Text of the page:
Follow
Share

Been on this forum for over a year. Last year my dad died after a relatively short experience with Alzheimers at age 93. The guy was a saint, partly for putting up with my nutso mom.


My mom is 88, and had been in great physical shape, running stairs like a mountain goat, but has narcissism or cognitive dissonance or OCD or I don't know what. VERY DIFFICULT.


A couple weeks ago she fell the bathroom at the home she and my dad lived in for 60 years and cracked her pelvis. Was thankful as I understand this is better than breaking hip . Has been in rehab for a couple weeks, but needs to leave in a week. The social worker recommended assisted living, and while I see that may be needed for some time, she is too healthy to be in that longer term, she would prefer to go to independent living. I understand probably hard to go back to her home, but indy living may work.


The SW argument is while her health is good, she seems to be nutso (she is) and can't deciding anything or use judgement. I told the therapists at rehab she has always been that way, her whole life. They said that may be, and they are not making a medical or psychological diagnosis but they fear her nutso ness may prevent her from living independently. Arent there routines for going from rehab, to AL, then on to indy living? I found a place where you get an apartment and the apartment is not indy or assisted. You live in that place and get the services you need. No stigma of assisted living, and no having to move when your needs are greater, but they are full. That would be ideal situation. Meanwhile my mom is driving me nuts but that is a subject for another posting.

Find Care & Housing
Your mother sounds like she needs assisted living, not independent living. If she's always been difficult and your dad covered for her, then she's not capable of living independently. If you continue to resist what so many professionals are telling you, you will never come to terms with the fact that your mother needs more care than you can provide and that she can provide for herself.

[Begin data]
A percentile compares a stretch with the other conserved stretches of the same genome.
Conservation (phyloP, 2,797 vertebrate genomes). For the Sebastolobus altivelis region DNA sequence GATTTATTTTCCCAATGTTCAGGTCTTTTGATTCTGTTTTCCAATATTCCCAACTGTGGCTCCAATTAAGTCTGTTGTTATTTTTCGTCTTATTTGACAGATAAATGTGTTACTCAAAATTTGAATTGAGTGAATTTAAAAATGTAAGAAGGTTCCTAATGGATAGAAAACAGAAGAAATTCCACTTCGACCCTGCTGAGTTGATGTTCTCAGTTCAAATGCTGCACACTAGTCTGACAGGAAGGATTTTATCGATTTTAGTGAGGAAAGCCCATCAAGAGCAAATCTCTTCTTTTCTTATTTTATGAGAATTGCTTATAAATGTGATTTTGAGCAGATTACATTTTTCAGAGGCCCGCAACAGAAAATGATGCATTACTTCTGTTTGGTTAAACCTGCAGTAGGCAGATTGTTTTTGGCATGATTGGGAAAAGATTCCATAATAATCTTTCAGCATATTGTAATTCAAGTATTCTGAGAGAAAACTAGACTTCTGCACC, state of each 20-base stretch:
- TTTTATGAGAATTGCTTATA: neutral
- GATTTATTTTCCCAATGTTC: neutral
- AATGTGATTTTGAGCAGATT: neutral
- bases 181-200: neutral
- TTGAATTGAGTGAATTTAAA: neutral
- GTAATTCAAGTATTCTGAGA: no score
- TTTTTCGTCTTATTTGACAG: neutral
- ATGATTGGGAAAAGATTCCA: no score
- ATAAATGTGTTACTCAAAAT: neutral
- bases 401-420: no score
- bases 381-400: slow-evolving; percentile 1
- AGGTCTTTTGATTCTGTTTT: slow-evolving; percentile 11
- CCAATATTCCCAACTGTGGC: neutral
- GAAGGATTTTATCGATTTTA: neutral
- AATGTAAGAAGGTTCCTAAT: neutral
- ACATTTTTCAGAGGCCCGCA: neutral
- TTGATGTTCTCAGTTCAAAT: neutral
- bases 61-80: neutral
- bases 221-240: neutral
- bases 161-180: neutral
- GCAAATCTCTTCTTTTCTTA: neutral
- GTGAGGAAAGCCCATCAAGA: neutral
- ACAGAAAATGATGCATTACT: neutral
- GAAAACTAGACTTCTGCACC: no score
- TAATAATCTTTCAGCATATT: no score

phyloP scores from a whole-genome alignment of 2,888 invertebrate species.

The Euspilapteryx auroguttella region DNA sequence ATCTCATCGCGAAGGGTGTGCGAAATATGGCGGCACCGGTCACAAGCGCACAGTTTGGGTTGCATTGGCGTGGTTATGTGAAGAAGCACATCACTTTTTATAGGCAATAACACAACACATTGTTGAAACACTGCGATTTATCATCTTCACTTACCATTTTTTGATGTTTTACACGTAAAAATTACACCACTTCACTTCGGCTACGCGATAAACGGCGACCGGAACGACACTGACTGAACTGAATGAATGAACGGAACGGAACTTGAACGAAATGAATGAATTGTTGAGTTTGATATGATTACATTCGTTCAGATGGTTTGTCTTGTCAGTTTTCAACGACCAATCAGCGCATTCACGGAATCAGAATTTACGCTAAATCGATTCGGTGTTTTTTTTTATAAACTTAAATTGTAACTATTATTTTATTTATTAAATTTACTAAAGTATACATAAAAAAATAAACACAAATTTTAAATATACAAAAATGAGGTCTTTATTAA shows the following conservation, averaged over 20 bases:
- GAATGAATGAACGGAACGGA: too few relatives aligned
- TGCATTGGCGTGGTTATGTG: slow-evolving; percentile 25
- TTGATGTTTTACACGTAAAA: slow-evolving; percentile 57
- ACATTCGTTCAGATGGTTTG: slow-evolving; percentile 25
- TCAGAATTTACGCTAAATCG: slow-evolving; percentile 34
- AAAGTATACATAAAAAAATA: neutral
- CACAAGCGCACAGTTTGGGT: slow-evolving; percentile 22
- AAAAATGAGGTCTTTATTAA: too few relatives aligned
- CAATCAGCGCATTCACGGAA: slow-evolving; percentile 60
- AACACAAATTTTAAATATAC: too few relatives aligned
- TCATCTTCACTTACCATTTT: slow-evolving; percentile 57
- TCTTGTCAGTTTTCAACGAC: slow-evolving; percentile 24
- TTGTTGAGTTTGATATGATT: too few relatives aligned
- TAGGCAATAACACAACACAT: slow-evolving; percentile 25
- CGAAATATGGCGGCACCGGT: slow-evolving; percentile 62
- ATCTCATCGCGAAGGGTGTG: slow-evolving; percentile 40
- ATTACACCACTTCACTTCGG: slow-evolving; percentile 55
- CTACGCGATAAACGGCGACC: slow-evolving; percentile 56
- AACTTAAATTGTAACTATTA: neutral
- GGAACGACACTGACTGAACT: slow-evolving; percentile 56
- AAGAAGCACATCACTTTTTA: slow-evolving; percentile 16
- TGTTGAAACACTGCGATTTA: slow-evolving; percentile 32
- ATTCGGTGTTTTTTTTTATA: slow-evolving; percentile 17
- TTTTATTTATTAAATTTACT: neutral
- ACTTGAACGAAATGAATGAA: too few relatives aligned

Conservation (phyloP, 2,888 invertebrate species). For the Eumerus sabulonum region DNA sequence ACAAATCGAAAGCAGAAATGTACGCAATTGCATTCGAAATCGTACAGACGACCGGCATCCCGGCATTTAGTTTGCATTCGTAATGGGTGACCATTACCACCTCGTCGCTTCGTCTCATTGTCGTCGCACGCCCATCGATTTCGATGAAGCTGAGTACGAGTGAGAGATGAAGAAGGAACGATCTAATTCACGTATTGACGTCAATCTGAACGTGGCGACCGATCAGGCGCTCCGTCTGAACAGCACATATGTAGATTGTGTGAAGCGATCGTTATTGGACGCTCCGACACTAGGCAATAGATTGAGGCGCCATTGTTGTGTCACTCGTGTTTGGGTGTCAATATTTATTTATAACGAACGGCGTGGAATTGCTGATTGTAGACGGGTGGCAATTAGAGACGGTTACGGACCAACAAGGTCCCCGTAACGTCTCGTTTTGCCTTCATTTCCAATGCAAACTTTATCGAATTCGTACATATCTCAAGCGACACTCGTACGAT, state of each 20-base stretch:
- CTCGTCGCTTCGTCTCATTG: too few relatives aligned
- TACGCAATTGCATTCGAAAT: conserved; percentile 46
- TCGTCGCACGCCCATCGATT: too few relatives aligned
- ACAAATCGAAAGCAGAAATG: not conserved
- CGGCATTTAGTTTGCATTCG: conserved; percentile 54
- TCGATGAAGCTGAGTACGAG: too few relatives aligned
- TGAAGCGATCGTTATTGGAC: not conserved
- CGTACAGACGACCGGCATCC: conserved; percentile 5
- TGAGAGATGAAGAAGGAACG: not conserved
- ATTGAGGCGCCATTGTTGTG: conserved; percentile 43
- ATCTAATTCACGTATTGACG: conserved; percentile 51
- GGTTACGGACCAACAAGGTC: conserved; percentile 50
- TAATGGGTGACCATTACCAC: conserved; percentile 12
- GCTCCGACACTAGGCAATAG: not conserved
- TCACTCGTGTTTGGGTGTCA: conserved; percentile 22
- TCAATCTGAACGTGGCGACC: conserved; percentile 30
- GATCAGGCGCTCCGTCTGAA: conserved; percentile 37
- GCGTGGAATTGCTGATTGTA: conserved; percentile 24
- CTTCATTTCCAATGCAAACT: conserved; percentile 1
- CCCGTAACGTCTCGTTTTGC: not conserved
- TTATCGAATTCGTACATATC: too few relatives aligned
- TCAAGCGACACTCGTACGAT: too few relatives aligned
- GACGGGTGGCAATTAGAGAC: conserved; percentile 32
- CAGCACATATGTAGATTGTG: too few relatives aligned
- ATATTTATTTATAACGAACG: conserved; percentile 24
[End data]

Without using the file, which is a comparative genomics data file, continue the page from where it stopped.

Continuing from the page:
Helpful Answer (4)
Reply to NYDaughterInLaw
Report

Karsten, at the risk of hurting you, I'm going to remind you that when it came to your dad's care, you seemed to constantly question and resist what the professional folks were telling you that he needed.

Please learn from that experience; my experience may not be typical, but as a family, we were given truly excellent advice by the discharge planning nurses during my mom's hospitalizations and rehabs. They were spot on about the level of care that my mom needed and when we disagreed and said "oh no, she's not so far gone yet" we were dead wrong.

Yes, your mom MAY make progress in AL, but that is NOT typical. Everything that you've ever written here about your mom seems to indicate serious and long-standing mental illness that has been masked by your dad's excellent caregiving of her. Without your dad's intervention, she likely would have needed supportive care years ago.

The folks at the rehab have had some time to assess her level of functioning. Get her a psych eval and see if perhaps a short term psychiatric hospitalization might not be helpful to stabilize her extreme OCD/anxiety/agitated behaviors with meds.

My apologies in advance if you find this advice hurtful; I'm NOT saying that anything you did hastened your dad's death. I am simply remembering you resisting NH care when it seemed obvious that he needed it; or maybe I'm mis-remembering.
Helpful Answer (4)
Reply to BarbBrooklyn
Report
Karsten Apr 25, 2019
no problem at all. I appreciate your honest advice.
(2)
Report
Karsten, the facility lady's saying it's not typical is, I'm sure, absolutely correct for the overwhelming majority of residents; and it's probably because of her long experience that she might well be sceptical about the idea of someone going against the flow.

But then again, your mother's situation, needs and reasons for being there are also not typical. The thing to do would be to push for regular reviews of the care plan more frequently than normal, and make sure the route into the IL unit stays open.